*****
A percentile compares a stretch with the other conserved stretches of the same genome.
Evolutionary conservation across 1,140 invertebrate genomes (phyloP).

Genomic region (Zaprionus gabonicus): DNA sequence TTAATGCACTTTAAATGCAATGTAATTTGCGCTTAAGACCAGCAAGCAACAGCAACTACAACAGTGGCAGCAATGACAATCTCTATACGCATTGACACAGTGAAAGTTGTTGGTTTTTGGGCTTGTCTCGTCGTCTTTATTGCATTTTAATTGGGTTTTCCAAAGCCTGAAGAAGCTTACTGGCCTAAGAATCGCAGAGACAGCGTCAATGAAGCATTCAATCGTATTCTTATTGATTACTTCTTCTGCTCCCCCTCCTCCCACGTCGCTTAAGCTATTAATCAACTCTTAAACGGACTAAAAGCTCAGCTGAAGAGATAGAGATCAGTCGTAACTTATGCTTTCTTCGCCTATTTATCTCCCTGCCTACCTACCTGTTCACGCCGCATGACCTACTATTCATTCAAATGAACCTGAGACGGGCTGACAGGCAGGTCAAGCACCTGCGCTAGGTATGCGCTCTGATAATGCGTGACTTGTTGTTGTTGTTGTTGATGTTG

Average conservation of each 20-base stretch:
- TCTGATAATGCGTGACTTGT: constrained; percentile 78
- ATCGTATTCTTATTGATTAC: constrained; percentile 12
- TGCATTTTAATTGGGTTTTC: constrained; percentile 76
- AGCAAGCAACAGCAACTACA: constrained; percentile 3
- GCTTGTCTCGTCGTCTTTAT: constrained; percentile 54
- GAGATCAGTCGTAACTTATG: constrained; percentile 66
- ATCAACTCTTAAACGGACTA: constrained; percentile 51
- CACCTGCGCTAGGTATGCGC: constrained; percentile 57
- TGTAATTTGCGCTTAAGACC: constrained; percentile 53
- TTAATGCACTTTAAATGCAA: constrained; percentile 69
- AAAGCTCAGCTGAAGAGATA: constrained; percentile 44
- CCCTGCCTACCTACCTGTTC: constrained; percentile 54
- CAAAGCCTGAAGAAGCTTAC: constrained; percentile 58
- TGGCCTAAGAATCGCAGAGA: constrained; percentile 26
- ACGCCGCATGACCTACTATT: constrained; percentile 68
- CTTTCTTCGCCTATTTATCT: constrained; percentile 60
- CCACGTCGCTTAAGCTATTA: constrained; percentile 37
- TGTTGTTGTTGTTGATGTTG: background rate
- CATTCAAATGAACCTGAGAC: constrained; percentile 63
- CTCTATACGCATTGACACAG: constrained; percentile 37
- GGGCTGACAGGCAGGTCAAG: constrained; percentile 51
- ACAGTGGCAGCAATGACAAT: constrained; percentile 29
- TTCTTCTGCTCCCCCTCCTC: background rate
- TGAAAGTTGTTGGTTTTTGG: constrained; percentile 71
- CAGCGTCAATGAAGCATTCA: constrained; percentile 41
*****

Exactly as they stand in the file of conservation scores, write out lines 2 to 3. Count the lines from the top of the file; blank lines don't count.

Evolutionary conservation across 1,140 invertebrate genomes (phyloP).

Genomic region (Zaprionus gabonicus): DNA sequence TTAATGCACTTTAAATGCAATGTAATTTGCGCTTAAGACCAGCAAGCAACAGCAACTACAACAGTGGCAGCAATGACAATCTCTATACGCATTGACACAGTGAAAGTTGTTGGTTTTTGGGCTTGTCTCGTCGTCTTTATTGCATTTTAATTGGGTTTTCCAAAGCCTGAAGAAGCTTACTGGCCTAAGAATCGCAGAGACAGCGTCAATGAAGCATTCAATCGTATTCTTATTGATTACTTCTTCTGCTCCCCCTCCTCCCACGTCGCTTAAGCTATTAATCAACTCTTAAACGGACTAAAAGCTCAGCTGAAGAGATAGAGATCAGTCGTAACTTATGCTTTCTTCGCCTATTTATCTCCCTGCCTACCTACCTGTTCACGCCGCATGACCTACTATTCATTCAAATGAACCTGAGACGGGCTGACAGGCAGGTCAAGCACCTGCGCTAGGTATGCGCTCTGATAATGCGTGACTTGTTGTTGTTGTTGTTGATGTTG